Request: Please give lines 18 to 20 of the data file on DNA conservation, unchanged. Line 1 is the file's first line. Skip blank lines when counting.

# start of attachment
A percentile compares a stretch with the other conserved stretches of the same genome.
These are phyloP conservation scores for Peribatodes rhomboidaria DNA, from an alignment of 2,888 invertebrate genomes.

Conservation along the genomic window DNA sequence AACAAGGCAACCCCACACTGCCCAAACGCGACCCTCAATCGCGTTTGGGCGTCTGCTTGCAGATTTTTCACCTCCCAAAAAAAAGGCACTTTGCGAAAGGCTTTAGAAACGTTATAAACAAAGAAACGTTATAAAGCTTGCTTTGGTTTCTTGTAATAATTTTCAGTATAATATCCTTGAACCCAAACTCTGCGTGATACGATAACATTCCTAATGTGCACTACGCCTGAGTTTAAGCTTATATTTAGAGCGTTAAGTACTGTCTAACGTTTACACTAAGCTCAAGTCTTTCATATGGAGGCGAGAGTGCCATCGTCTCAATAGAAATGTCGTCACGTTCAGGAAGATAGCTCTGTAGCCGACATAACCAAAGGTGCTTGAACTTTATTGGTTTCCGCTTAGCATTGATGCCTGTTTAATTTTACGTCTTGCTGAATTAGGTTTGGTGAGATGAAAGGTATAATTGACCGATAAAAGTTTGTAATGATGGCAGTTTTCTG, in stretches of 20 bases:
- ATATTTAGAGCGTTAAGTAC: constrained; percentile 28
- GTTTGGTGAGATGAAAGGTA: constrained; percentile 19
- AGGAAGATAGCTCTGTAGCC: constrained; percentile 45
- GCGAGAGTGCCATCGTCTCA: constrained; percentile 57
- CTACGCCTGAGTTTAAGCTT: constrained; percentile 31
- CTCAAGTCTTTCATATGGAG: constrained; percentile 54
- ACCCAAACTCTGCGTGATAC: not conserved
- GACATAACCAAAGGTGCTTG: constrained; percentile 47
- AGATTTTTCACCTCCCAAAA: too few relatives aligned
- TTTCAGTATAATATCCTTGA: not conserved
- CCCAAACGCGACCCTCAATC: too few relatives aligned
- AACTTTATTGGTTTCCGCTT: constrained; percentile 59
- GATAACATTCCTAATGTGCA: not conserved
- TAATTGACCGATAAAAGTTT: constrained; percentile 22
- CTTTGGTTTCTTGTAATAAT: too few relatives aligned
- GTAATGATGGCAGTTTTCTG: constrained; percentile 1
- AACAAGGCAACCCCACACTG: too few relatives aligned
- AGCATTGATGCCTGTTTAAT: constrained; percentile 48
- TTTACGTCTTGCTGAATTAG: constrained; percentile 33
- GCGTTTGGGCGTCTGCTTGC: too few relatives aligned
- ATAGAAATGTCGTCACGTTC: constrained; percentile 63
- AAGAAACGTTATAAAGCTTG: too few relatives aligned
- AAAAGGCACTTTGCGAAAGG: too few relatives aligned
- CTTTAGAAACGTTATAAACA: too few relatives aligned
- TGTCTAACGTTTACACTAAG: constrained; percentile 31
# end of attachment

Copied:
- CTTTGGTTTCTTGTAATAAT: too few relatives aligned
- GTAATGATGGCAGTTTTCTG: constrained; percentile 1
- AACAAGGCAACCCCACACTG: too few relatives aligned